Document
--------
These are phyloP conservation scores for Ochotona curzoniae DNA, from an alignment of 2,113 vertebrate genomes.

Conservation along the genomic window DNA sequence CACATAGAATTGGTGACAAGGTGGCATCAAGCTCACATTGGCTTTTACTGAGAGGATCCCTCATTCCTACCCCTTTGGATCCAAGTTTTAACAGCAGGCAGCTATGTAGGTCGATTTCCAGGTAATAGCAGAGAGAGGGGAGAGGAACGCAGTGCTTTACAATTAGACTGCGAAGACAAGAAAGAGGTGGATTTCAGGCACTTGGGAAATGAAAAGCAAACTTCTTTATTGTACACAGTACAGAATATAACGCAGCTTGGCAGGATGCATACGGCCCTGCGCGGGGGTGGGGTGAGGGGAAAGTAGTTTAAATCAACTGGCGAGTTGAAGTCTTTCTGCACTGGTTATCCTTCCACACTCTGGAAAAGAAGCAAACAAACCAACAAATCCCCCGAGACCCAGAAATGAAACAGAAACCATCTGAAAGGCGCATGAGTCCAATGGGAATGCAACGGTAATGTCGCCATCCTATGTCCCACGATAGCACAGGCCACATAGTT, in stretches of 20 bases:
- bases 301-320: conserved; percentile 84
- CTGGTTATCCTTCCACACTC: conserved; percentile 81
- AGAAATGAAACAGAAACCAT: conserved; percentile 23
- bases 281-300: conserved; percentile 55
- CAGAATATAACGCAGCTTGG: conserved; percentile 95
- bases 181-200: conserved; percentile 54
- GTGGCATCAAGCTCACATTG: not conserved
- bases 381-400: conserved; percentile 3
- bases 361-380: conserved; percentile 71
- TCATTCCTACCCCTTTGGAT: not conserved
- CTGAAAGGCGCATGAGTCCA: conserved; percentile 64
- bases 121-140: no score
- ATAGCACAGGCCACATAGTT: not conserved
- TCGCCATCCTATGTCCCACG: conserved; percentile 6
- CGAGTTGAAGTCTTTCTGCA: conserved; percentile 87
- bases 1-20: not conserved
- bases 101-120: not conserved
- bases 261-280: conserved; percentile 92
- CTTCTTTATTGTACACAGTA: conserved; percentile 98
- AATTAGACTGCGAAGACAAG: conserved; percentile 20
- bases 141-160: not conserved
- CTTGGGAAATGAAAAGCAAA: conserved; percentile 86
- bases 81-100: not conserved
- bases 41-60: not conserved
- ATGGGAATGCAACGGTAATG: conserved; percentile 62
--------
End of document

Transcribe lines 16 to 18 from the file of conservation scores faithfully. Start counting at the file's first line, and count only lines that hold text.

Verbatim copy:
- TCGCCATCCTATGTCCCACG: conserved; percentile 6
- CGAGTTGAAGTCTTTCTGCA: conserved; percentile 87
- bases 1-20: not conserved